With a sigh of relief, many people are ready to say goodbye to 2020 and now, they’ll have some help from a (virtual) ball drop.
For well over one century now, the ball drop in New York City’s Time Square had been one of the most highly-regarded parties when it comes to ringing in the new year. For a whopping 113, that tradition has stood strong with the occasional switching up of the schedule as well as the ball itself but has never undergone any major changes, until this year: The ball drop will still be happening, but the entire thing will be virtual this year.
While the news itself is surprising, the fact that the ball drop is happening virtually isn’t, given the current state of the world. What everyone wants to know is how is it happening, and will it be the same?
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This past year, the Macy’s Day Thanksgiving Parade followed suit with only a limited number of performers live on-stage, as well as a limited number of musicians. While it still felt strange, as the old saying goes, ‘the show must go on’ and while it was different, it certainly did. Now, the hope is that the ball drop will do the same in order to give a sense of normalcy and excitement to the general public about saying goodbye to one year and welcoming in a new one.
Always follow CDC guidelines for safe celebrations. Each state has its own guidelines regarding safe gathering numbers as well as restrictions, and masks should always be worn with people of other households, along with maintaining a safe, six-foot distance from others.
What’s To Be Expected
The very first Times Square New Year’s Eve celebration took place in 1904 and was organized by the owner of Times Square at the time, Adolph Ochs. While it was a grand party, there was no ball at the time and this aspect of the ‘ball drop’ didn’t actually happen until three years later in 1907. The original Times Square ball was made of wood and iron, weighing in at roughly 700 pounds. Today, the New Year’s Eve ball is covered with LED lighting weighs over 11,000 pounds – much, much heavier than what was originally seen in Times Square back when a mere 200,000 people gathered as opposed to the numbers today. With updated technology, the ball has the capacity to flash in 16,000 different colors and patterns, which differentiates each year’s ball drop from the next. Even more impressive is the fact that similar to the Rockefeller Christmas Tree star – which is Swavorski crystal – the Times Square ball is made up of Waterford Crystal. So, how will this celebration differ from the last century+ of celebrations?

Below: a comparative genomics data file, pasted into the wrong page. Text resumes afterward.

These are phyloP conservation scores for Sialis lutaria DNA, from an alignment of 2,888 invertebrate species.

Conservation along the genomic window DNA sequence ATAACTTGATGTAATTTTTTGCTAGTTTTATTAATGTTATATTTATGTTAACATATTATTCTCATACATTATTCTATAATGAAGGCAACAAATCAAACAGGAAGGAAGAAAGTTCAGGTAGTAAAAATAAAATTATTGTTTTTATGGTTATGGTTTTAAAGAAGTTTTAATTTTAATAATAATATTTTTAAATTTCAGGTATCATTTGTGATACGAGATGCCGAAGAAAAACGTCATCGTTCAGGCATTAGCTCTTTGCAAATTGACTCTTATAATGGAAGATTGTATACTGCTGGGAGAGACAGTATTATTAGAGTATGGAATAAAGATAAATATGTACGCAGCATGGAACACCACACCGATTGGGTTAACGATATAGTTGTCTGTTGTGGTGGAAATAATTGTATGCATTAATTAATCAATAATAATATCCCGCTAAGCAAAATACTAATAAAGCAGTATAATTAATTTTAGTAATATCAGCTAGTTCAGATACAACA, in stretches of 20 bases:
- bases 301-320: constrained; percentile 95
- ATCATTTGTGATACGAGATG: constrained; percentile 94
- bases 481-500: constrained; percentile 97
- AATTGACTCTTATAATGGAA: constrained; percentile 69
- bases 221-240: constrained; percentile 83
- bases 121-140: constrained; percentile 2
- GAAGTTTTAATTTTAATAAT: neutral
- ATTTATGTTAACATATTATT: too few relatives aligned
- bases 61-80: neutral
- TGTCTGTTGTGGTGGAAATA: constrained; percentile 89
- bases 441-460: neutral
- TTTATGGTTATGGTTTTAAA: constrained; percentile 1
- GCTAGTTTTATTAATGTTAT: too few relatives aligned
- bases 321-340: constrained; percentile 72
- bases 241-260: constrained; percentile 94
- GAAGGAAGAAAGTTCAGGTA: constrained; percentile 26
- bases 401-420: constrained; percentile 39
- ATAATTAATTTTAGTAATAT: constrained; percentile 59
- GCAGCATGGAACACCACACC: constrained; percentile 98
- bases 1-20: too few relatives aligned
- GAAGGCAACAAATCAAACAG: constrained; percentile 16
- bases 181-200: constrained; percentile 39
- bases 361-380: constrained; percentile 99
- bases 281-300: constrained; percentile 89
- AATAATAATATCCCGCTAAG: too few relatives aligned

via Nancy Ann Ellis / Shutterstock.com
The event will be televised at 6 PM on December 31st and is being hosted by Jonathan Bennett. As opposed to previous years, there will be no commercial breaks this year, meaning the ball drop will be one long live stream until 12 AM, Eastern Time. Gloria Gaynor is the only artist who has been announced for a live performance but others are expected to follow, and the theme of the celebration will be celebrating 2020’s heroes. The entire night will be a tribute to frontline workers, hospital staff, first responders, essential workers, as well as their families.
Watching The Livestream
Watching the ball drop has been made especially easy this year as with everything else that has gone virtual. Those at home can tune into NBC, ABC, or Fox, with each news outlet airing their own New Year’s Eve broadcast. Those are as follows: ABC will have Dick Clark’s Rockin’ New Year’s Eve With Ryan Seacrest, New Year’s Eve will be on NBC, and Fox will show New Year’s Eve With Steve Harvey. Watching the ball drop is even accessible for those who don’t have cable, as it will be live-streamed on the Times Square website, as well.
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Of course, the ball drop times will differ for those around the country, and each time zone will reflect that. For those in Alaska Standard Time the ball drops at 8 PM, in Hawaii-Aleutian Time the ball drops at 7 PM, those in Pacific Standard Time can expect the ball drop at 9 PM, for those in Mountain Standard Time the ball will drop at 10 PM, for those in Central Standard Time the ball will drop at 11 PM, and everyone in Eastern Standard Time can, of course, watch the ball drop at 12 AM, midnight.
While this year’s celebration will definitely look different compared to what everyone is used to, the one thing to remember is this: This will likely be the only, and last time, a socially-distant New Year’s Eve will need to happen.
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About The Author
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Originally from New York, Katie is used to a fast-paced lifestyle. She got her personal start with writing in the second grade, and carried that passion with her until she won a spot in her high school’s published poetry book – but not before becoming the News Editor and columnist for the high school newspaper.
In college, she majored in English Literature with an emphasis in Political Science, soaking up most creativity and method from one of the last professors to study under famed beat poet Allen Ginsberg. The more she wrote, the more she learned about the world and, more importantly, herself.
She has been writing professionally and has been published since the age of 19, and for nearly a decade has covered topics in entertainment, lifestyle, music news, video game reviews, food culture, and now has the privilege of writing and editing for TheTravel.
Katie has a firm belief that every word penned is a journey into yourself and your own thoughts, and through understanding this, people can begin to understand each other. Through her voice, she brings personality, research, and a bit of friendly sarcasm to every piece she writes and edits.
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